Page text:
Scientific trials have demonstrated that women younger than 50 years of age who sleep less than 6 hours a night have shorter telomeres on average than women who sleep an average of 9 hours nightly (16).

Other investigations have looked at women who report poor sleep quality and reveal that these women have shorter telomeres (17).


A study of 2400 men and women compared their telomere lengths with their physical activity and showed that higher amounts of exercise were associated with longer telomeres (18).

Since estrogen is linked to protection of telomere length, a study looked at the amount of exercise postmenopausal women were doing compared to their telomere length. Results showed that those women participating in regular exercise more than three times a week over an average of about 1.5 years had significantly longer telomeres than sedentary women (19).

A 2009 study of track and field athletes found that 20-year-old athletes, like most people of that age, have long, healthy telomeres. But, at age 50, when telomere length has shortened due to aging, athletes maintained longer telomeres than people exercising minimally or not at all (20).


A study looking at the influence of micronutrients on telomere length showed that higher consumption of vegetables was related to significantly longer telomere length (21).

A review of telomere research showed that eating foods high in fiber and vitamins is associated with longer telomeres while eating processed meats and foods high in polyunsaturated fats is linked to shorter telomeres (17).

The association between fats, fruits, vegetables and telomere length was studied in a group of almost 2000 men and women. Results showed that both total fat and saturated fat intake were associated with shorter telomeres, while longer telomeres were linked to higher vegetable consumption. Participants consuming the most butter and least fruit had significantly shorter telomeres than those consuming the lowest amounts of butter and highest amounts of fruit (22).

Another study showed that the more short- to medium-chain saturated fatty acids women ate, the shorter were their telomeres on average. When even a small amount of the saturated fatty acids were replaced by any other energy source telomere length increased (23).

A cross-sectional study looked at associations between telomeres and various dietary patterns and showed that eating processed meat or fish were both associated with significantly shortened telomeres (24).


In 2013, the publication of two separate studies identified the lifestyle changes with the most positive effect on telomeres. The first study recruited men with early stage prostate cancer proven by biopsy who had chosen to delay treatment and simply undergo surveillance (watchful waiting) to see if their disease progressed. These men were placed into two groups, with the “control group” undergoing watchful waiting only and the “treatment group” following a program of comprehensive lifestyle changes. The changes consisted of a plant-based diet high in fruits, vegetables and unrefined grains and low in fat and refined carbohydrates; moderate exercise such as walking 30 minutes a day, six days a week; stress management through gentle yoga-based stretching, breathing exercises and meditation; and weekly social support. After five years, the results were clear. The telomeres of the men in the “treatment group” were on average 10% longer than they had been at the start of the study. In contrast, the men in the “control group” showed an average 3% shortening in their telomeres over the same time period. Additionally, the more closely the men in the “treatment group” adhered to the recommended program, the longer were their telomeres (25).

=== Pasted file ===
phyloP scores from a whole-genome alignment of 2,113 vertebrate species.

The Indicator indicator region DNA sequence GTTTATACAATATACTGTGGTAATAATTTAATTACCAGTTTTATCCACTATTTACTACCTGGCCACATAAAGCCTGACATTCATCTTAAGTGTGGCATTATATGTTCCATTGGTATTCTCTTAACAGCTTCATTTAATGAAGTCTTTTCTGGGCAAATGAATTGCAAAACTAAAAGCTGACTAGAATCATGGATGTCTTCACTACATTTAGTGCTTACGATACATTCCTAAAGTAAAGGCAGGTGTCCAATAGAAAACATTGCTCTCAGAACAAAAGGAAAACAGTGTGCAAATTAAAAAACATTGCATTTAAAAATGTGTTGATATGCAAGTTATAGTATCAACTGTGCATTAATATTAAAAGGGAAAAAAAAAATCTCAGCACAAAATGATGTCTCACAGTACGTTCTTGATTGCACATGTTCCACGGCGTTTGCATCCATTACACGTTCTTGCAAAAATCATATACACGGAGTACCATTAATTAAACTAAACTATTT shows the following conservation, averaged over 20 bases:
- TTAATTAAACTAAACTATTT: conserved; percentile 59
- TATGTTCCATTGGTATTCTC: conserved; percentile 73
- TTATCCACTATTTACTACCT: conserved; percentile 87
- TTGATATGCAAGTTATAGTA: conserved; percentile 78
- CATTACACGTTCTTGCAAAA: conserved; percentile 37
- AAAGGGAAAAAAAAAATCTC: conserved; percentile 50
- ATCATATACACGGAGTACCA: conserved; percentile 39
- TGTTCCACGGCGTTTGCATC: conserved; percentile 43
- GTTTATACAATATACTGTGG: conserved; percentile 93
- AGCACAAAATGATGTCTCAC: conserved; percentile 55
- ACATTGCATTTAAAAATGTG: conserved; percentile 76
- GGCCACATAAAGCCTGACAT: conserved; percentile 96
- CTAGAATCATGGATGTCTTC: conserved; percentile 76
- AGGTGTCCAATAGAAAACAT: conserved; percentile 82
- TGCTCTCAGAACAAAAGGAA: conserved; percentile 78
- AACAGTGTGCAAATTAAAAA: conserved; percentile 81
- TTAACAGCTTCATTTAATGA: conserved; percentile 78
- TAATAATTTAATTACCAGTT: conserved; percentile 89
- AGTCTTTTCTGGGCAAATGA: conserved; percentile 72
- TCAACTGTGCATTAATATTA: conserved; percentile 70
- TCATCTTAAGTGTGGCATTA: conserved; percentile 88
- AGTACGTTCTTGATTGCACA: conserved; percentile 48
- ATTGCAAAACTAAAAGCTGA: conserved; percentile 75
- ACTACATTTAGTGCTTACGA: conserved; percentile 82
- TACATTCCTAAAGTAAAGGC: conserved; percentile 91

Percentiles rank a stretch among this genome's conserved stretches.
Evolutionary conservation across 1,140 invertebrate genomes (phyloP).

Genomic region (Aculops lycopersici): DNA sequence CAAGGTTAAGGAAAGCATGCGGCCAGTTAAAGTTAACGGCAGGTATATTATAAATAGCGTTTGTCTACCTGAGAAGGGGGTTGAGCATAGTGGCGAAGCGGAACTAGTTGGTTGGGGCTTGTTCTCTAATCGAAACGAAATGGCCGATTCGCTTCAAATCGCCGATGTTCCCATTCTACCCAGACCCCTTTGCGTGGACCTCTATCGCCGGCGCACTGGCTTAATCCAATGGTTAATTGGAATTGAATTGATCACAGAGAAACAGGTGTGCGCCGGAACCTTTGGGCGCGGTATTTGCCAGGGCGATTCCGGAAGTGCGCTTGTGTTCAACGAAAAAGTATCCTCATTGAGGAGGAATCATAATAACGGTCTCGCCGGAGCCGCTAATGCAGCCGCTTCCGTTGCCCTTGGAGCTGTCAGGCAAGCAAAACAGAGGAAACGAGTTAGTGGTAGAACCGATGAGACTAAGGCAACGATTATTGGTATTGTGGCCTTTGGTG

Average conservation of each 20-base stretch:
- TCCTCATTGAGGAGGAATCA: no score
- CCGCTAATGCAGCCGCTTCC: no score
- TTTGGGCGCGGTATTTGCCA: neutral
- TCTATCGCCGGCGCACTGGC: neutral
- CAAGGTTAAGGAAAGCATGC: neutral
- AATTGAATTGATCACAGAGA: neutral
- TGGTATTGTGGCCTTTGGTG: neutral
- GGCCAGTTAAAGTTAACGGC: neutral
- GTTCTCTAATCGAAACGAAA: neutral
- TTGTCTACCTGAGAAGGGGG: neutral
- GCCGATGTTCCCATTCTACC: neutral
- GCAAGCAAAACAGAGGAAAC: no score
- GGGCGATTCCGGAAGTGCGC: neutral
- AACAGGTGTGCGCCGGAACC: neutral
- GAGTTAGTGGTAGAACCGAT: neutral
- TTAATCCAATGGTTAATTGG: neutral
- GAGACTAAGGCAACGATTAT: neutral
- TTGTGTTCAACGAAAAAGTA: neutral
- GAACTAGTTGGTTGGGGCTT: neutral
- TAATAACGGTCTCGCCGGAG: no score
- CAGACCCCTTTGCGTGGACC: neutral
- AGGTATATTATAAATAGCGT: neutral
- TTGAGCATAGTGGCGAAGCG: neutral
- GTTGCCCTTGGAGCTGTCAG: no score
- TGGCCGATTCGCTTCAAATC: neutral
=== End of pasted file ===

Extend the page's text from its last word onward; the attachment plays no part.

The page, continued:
This study revealed a major beneficial effect on telomeres. But many factors were involved and the next step would be to discover just what lifestyle changes made the most difference. This is where the second study comes in. Its goal was to identify lifestyle factors with the strongest effects on telomeres. About 400 overweight/ obese women were randomized into four groups – group 1 simply reduced the calories in their diet; group 2 made no diet change but added moderate to vigorous intensity exercise; group 3 combined the diet and exercise of groups 1 and 2; group 4 was the control and did not change anything. After twelve months none of these lifestyle changes resulted in meaningful effects on either telomere length or weight loss in most of the women (26).

This tells us that simply reducing calories or increasing exercise has no perceptible effect on telomere length. It takes a major change in diet composition to create the astounding result achieved by the men with prostate cancer.



Firstly and most importantly, look at your diet. Make it your goal to eat lots of healthy, whole carbohydrates and to decrease intake of fat and protein. Fill your plate with plant-sourced foods including fruits and vegetables with their healthy antioxidant and fiber components. Avoid eating foods containing saturated fats (animal-based foods and plant oils such as coconut oil and palm oil), polyunsaturated fats (isolated plant oils and processed foods), processed meats and fish. Eat until satisfied but try not to overeat.

Other helpful changes include the following;
Reduce stress as much as possible. Practicing meditation may help.
Sleep for 8 to 9 hours each night.
Exercise regularly.
Maintain a healthy weight.
Cultivate a supporting circle of friends and family.
Do not smoke.
Avoid chemicals as much as possible by using natural methods in activities such as cleaning and pest control